My department doesn't seem to be prepared to follow through on any initiatives to improve our effectiveness. Even when we had an away-day recently, and came up with lots of good ideas, nobody apart from me has done any of the things we agreed. How can I get them to participate?
There are lots of reasons why change doesn't happen, even when those involved understand the rationale for it. Apathy, dislike of change, the perceived difficulty of making things happen and lack of knowledge of how to do things differently rank high as obstacles. So do work overload and the lack of agreed markers by which progress can be monitored.
One of the most common reasons for lack of follow-through is the failure to generate commitment to the process. Essentially, this is usually a problem of ownership. It's not enough for you as manager to be committed to change and to explain to others what's required. If your people don't fully engage with the reasons why change is desirable, they won't feel any onus to go through the pain required to make a difference, even though they may verbally comply.
In any new initiative there's the prize as well as the price to consider. The prize is the benefit that will accrue from the change. The price is the cost of achieving it, including the labour involved and the emotional effort, as well as any money required. As a would-be change agent, you can work with both these levers. If the perceived price is too high, you can increase the desirability of the prize or reduce the perceived cost.
One way to enhance perception of the goal is by ensuring that that there are some direct benefits to those involved, expressed in terms that are meaningful to them. For some, the goal of being part of a more effective team might be enough, but others will need to have some tangible, practical examples of how this move will be of advantage to them.
Reducing the perceived price can include finding ways to make the necessary adjustments as easy as possible. The best way to do this is by involving those who will have to implement the change in developing the practicalities.
If you tell them how to do it, you will neither engage them nor come up with the means of achieving the end goal that most suits their way of working.
Away-days can be great for promoting blue-sky thinking and a host of ideas. However, when the output is a long laundry list of things it would be nice to have - as so often happens - it's not surprising that, when participants return to their day-to-day responsibilities, nothing concrete happens. I make it a rule when working with teams off-site that there cannot be more than 10 things that the group needs to commit to do - preferably fewer. Each action has a name and a timetable attached to it. If the project is complex and needs the involvement of several people over time, the entry on the action list focuses on what can be done in the next week, or fortnight, at most. The group also undertakes to review progress regularly.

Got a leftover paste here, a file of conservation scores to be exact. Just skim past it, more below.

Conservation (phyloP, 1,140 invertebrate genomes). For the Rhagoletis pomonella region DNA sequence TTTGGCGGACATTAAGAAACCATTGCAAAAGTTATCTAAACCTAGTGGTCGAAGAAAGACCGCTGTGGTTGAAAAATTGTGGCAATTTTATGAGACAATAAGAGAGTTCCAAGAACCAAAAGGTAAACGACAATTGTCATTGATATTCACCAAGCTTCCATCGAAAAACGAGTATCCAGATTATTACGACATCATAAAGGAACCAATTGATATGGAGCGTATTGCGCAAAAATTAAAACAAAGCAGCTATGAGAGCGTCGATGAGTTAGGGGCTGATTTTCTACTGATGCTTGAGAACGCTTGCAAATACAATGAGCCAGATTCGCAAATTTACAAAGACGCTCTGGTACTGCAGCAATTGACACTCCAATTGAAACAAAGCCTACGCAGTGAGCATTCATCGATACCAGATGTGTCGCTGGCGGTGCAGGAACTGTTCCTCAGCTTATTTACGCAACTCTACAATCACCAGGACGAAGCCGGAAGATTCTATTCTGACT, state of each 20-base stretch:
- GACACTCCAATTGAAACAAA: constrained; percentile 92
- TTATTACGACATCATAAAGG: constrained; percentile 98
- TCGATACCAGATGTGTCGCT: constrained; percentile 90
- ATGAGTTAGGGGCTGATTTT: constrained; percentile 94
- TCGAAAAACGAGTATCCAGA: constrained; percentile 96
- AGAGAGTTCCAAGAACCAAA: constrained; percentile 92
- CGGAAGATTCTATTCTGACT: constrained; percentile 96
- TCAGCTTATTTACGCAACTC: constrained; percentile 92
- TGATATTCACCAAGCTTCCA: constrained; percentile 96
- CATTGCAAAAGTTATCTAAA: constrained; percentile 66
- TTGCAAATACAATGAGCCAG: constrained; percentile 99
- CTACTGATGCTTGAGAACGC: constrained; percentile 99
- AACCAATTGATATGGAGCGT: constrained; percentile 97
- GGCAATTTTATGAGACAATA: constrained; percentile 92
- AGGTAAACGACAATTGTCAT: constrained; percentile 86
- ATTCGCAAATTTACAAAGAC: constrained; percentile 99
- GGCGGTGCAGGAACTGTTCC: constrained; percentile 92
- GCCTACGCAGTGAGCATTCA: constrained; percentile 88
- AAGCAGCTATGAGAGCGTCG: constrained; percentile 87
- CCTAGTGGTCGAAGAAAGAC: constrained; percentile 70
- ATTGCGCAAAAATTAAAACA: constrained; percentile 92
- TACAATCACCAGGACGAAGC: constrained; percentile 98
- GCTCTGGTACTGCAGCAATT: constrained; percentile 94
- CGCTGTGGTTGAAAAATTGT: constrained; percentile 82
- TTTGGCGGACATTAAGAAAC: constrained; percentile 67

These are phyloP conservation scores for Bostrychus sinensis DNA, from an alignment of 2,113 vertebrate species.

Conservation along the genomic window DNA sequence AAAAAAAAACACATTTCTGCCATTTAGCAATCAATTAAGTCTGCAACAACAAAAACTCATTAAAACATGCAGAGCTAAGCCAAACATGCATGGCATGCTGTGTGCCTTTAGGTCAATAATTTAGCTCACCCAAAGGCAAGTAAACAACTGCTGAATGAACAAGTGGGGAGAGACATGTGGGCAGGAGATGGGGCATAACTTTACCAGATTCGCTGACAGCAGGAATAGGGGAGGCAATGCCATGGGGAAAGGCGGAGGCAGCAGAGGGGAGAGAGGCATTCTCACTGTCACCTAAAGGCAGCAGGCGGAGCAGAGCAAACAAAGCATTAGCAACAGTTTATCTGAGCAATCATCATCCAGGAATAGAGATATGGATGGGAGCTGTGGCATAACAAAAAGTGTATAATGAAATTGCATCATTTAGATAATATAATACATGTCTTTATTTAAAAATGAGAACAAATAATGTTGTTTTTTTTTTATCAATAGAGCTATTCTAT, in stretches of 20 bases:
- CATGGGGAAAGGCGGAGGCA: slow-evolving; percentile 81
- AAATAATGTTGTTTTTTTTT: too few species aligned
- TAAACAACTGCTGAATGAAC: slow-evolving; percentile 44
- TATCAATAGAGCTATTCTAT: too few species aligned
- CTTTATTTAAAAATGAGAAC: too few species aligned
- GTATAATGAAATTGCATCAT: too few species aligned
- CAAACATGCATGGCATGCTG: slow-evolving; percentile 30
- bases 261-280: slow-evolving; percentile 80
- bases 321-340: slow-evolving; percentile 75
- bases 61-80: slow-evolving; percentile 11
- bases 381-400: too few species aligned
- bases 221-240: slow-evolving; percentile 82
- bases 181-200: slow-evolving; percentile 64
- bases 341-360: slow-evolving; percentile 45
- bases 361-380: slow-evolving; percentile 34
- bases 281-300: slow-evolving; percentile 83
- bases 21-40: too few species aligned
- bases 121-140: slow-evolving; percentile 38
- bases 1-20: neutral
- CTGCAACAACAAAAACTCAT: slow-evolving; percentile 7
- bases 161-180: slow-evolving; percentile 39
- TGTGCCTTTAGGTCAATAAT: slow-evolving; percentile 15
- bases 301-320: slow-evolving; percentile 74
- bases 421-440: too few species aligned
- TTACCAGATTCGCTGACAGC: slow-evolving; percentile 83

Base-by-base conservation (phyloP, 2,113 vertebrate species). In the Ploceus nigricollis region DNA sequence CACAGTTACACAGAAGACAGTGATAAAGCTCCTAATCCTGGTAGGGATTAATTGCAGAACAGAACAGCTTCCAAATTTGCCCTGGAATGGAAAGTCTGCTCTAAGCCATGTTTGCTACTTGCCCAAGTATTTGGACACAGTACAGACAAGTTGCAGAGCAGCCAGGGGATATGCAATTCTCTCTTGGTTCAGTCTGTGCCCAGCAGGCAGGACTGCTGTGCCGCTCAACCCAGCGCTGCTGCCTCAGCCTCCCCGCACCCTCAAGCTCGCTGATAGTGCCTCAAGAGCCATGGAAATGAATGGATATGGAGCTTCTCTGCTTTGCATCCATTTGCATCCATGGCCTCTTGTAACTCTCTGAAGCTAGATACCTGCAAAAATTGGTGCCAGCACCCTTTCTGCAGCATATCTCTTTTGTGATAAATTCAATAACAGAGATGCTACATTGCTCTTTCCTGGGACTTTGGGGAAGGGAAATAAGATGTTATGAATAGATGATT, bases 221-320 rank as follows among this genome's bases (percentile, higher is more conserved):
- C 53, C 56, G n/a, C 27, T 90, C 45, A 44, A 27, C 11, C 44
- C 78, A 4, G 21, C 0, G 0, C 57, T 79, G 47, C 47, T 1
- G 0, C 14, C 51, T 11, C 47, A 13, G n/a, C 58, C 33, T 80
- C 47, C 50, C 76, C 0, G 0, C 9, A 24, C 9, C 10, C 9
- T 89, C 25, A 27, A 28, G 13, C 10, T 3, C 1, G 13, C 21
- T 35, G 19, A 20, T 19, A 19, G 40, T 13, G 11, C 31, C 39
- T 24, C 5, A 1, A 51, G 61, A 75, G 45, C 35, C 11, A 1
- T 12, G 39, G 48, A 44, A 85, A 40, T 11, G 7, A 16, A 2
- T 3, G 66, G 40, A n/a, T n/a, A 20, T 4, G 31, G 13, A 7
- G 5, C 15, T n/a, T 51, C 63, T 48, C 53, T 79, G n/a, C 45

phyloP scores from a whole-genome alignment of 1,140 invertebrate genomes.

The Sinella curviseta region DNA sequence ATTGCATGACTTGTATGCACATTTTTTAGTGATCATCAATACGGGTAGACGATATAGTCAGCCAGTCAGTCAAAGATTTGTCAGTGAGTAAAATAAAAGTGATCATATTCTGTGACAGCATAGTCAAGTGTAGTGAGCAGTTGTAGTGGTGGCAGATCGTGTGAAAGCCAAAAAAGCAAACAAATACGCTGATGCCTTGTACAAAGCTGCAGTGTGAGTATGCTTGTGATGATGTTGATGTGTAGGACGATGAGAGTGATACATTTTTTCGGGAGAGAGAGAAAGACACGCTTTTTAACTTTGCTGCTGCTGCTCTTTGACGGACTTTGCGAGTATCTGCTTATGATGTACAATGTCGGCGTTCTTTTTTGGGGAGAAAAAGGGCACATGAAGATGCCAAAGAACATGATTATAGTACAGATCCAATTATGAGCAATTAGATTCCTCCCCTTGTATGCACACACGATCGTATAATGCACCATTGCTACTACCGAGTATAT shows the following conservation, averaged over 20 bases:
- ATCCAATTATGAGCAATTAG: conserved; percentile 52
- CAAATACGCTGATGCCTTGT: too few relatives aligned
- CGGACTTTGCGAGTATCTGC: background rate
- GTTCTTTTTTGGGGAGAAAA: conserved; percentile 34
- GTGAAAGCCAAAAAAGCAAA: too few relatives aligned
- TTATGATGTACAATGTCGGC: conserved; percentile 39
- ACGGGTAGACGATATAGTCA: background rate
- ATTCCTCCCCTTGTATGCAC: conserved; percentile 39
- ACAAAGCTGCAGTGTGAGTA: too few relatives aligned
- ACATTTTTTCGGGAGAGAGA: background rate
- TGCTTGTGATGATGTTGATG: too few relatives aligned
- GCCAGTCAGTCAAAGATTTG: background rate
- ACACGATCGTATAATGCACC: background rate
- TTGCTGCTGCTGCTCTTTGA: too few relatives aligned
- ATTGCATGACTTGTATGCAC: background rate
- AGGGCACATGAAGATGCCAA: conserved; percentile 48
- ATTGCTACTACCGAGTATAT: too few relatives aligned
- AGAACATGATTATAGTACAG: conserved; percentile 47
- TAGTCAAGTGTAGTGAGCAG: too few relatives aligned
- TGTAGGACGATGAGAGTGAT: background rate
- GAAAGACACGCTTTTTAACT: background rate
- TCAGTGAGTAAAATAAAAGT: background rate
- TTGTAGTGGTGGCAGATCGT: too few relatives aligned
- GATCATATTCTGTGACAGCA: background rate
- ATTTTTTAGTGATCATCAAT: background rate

Try to include quick wins, so that you can all see some progress and gain encouragement to tackle the bigger tasks. If you are responsible for running the update meeting, show appreciation for those who kept their promises and delivered the action list.
For those who haven't managed to complete their task - who present reasons, not results - engage them in problem-solving to come up with a methodology for moving things forward. Sometimes, nothing happened because the task is too big to tackle. If this is the case, divide tasks into bite-sized pieces, or enlist the help of someone else.
Last year, I worked with directors of Sanctuary plc, a growing music group, to help them identify the culture they wanted to create and the ways in which they wanted to foster global operation. Since then, they have made their goals a reality by making a progress update a regular item on the management board agenda. This has not only signalled that the goals are important to the business; it has encouraged healthy competition among the directors charged with driving change.
If all else fails, consider providing a reward for those who make the effort to do something differently or - if you are not feeling so charitable - create sanctions for those who don't co-operate. One company for which I worked, desperate to have proper data on billable hours worked and despairing of our inability to complete our timesheets, decreed no expenses would be paid unless they were up to date. The problem disappeared. Sweet reasonableness doesn't always get results. We should heed Roosevelt's advice on leadership: 'Speak softly and carry a big stick.'